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In order to manage our records in an efficient manner, streamline the paper flow, provide for document archiving, minimize the temporary storage constraints, and remain in compliance with the California Public Records Act, the City has implemented a Citywide Records Retention Schedule pursuant to Resolution No. 05-98 adopted by the City Council on June 21, 2005 and as amended by City Council Resolutions:
580 Pacific St., Rm. 6
Monterey, CA 93940-2806
Please use our secure drop box located directly across from the ADA-accessible entrance to the Council Chamber at 580 Pacific St.
To email the City Clerk: firstname.lastname@example.org
To request records, email: email@example.com
8 a.m. to 5 p.m.,
by appointment only
Active Records – Records that are referred to at least once a month per cubic foot of records. Also – As a retention period for a Perpetual Record that remains "active" until some event occurs to change its status, at which time it has fulfilled its function. (See also Perpetual Record)
Administrative Records – Records commonly found in all offices and used in the conduct of daily business. These are typically retained for short time periods. Examples include subject, chronological, work plans, and policy files.
Archival Records – Records with enduring value because they reflect significant historical events, document the history and development of an agency, or provide valuable research data.
Damaged Records – Records that have been damaged by water, fire, and other forms of contamination during natural and man-made disasters. Dependent on the severity of the damage, records may be recovered or may need to be declared unrecoverable and destroyed.
Discovery – The pretrial disclosure of pertinent facts or documents by one or both parties to a civil action or proceeding. Anything requested during discovery must be disclosed if it exists – even non-records and records that should have been destroyed earlier. Discovery effectively freezes selected holdings until released by the opposing attorney or the court.
Email – Short for electronic mail, the transmission of messages over communications networks. The messages can be notes entered from the keyboard or may include attachments of electronic files stored on disk.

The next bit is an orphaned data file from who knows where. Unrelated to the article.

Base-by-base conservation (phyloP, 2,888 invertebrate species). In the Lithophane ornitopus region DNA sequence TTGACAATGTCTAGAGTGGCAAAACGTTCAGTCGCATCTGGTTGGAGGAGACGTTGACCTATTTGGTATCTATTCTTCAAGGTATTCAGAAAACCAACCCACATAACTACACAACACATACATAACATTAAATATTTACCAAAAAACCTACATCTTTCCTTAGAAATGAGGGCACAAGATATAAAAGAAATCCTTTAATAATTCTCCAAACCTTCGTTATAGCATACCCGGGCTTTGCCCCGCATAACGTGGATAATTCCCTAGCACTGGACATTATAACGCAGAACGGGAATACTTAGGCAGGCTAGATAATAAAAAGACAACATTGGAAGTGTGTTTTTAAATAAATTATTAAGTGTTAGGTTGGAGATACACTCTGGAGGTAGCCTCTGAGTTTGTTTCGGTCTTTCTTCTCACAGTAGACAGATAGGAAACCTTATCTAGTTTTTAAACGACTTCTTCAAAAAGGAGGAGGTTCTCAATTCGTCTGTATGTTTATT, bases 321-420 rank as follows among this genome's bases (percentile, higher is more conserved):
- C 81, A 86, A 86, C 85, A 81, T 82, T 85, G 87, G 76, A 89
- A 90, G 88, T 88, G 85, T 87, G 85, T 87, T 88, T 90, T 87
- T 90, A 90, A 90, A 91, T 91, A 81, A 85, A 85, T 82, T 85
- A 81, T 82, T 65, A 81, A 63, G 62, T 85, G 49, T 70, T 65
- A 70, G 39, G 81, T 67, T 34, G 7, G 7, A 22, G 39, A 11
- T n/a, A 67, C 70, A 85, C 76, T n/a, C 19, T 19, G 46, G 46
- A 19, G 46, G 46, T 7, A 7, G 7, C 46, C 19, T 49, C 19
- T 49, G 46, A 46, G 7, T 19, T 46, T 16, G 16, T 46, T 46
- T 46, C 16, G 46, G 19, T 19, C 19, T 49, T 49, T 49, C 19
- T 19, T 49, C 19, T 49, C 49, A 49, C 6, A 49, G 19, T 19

Inactive Records – Records that are accessed an average of less than once per month per cubic foot of records, but that have not completed their full retention period. These records may be stored in a separate location from active files. Also – a Perpetual Record that has fulfilled its function. (See also Perpetual Record)
Local Government – Government Code, Section 6252 states: "’Local Agency’ includes a county; city, whether general law or chartered; city and county; school district; municipal corporation; district; political subdivision; or any board, commission or agency thereof; other local public agency; or nonprofit entities that are legislative bodies of a local agency pursuant to subdivisions (c) and (d) of Government Code, Section 54952."
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Non-Records – Materials not kept in the ordinary course of business, such as transitory documents, voicemail, e-mail, unofficial copies of documents kept only for convenience or reference, working papers, stocks of publications and blank forms, and library or museum material intended solely for reference or exhibition. Also, documents such as rough notes, calculations or drafts assembled or created and used in the preparation or analysis of other documents. NOTE: A draft that contains substantive comments from a project applicant, an applicant’s attorney, consultant or agent, should be treated as a record of comments received from that source, and the draft or portions showing the substantive comments should ordinarily be retained accordingly (as amended by Resolution 05-185). (See also Discovery)
Permanent Records – Records that are required to be kept in perpetuity, usually identified by statute or other written guidance. Examples include original minutes, ordinances, resolutions, land grant deeds, etc.
Perpetual Records – Records retained as active files for an indefinite period of time and then stored or destroyed after some event takes place. Examples include personnel files which are active until a person terminates his employment; policy files kept until the policy is changed; contract files that are active until the contract terminates, then destroyed a fixed number of years later; current database information until it is superseded; etc.
Program Records – Records that relate to the primary function of the agency in response to its daily mission. Examples include lien files, recorders files, election files, probate records, medical records, etc.
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Public Records – For purposes of the California Public Records Act, any writing containing information relating to the conduct of the public’s business prepared, owned, used, or retained by any state or local agency regardless of physical form or characteristics (as amended by Resolution 05-185).
Records– A thing which constitutes an objective, lasting indication of a writing, event, or other information which is in the custody of a public officer and was kept because it is necessary or convenient to the discharge of the public officer’s duties and was made or retained for the purpose of preserving its informational content for future reference. Substantive written communications from individuals or entities who are not City employees, officials, or contractors would ordinarily be considered records (as amended by Resolution 05-185).